What Are IP Moral Rights?
IP moral rights ensure that creators who have sold the copyright of their works, retain the appropriate credit as the original creator.
IP moral rights represent a legal obligation for individuals to treat creators with respect. They allow creators who no longer own the copyright to their work, to still retain rights in certain forms. These works include things like text, audio recordings and performances. The Copyright Act 1968 (Cth) (‘The Copyright Act‘) protects these rights in Australia. However, unlike copyright, these rights cannot be sold. They exist to ensure creator integrity. Here we discuss these rights and provide examples of their implementation.
Moral rights of attribution
This right means that whenever the work of a creator is reproduced, the original creator must be provided credit. You will have likely seen examples of this on Instagram, where pages will provide credit to the photographer.
Moral rights against false attribution
There is a moral right to not credit the wrong person as the works original creator. This does not protect accidental acts, however. The false attribution must be made with the intention to mislead. The Copyright Act outlines the many scenarios in which these false attributions may occur. For example, the wrong name purposefully appearing on a movie poster. Likewise, omitting the true creator’s name may imply false attribution.
Moral rights of integrity
This is the right of the creator to have their work treated with respect. In particular, that the work will not be altered in a defamatory manner. For example, re-editing someone’s video to make it appear as if they have certain ideas or philosophies to damage their reputation.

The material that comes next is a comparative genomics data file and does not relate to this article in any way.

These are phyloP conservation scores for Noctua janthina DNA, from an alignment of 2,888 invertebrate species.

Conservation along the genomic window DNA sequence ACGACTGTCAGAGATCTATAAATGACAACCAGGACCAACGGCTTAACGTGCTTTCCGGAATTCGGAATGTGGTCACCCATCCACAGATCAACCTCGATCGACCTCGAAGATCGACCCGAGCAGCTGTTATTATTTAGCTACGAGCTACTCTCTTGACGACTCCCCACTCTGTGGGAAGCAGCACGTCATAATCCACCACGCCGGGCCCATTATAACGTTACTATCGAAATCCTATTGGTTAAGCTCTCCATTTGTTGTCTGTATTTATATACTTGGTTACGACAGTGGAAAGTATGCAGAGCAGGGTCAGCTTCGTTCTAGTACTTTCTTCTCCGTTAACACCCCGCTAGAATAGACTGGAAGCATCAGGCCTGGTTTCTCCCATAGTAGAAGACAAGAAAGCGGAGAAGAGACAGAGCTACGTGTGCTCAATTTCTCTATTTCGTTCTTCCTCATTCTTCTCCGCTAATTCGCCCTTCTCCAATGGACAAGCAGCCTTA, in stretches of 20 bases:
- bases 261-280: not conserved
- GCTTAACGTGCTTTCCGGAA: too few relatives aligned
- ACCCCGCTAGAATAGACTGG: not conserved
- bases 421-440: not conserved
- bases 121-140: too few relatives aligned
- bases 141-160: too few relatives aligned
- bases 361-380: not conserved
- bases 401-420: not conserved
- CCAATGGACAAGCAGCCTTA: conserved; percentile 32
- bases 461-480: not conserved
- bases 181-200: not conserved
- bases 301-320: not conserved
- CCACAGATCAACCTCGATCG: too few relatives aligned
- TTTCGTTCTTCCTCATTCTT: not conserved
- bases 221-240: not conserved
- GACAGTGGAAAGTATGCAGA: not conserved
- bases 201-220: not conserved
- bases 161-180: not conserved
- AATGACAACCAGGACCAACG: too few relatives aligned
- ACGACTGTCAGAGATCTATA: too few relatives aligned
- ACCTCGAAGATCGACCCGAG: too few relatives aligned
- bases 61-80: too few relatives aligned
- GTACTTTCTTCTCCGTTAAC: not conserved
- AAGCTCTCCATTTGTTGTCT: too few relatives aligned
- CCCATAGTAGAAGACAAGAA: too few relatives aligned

Creators may consent
However, the creator retains the right to consent to any of these rights being broken. For example, they may consent to have their work falsely attributed for artistic reasons. It is common for contemporary artists to do this as a statement piece.
Ultimately, IP moral rights provide creators with the piece of mind that they retain the creative rights to their works even after they sell the copyright on. However, nowadays with the many platforms that exist online, these rights are broken more regularly than ever. If you are a creator and are concerned that someone may be using your work falsely, it is best to contact a lawyer to discuss potential actions.
Daniel is a Legal Tech Intern at Lawpath. He is currently studying a Bachelor of Laws/Bachelor of Business at the University of Technology Sydney. His principal fields of interest are in commercial, corporate and intellectual property law.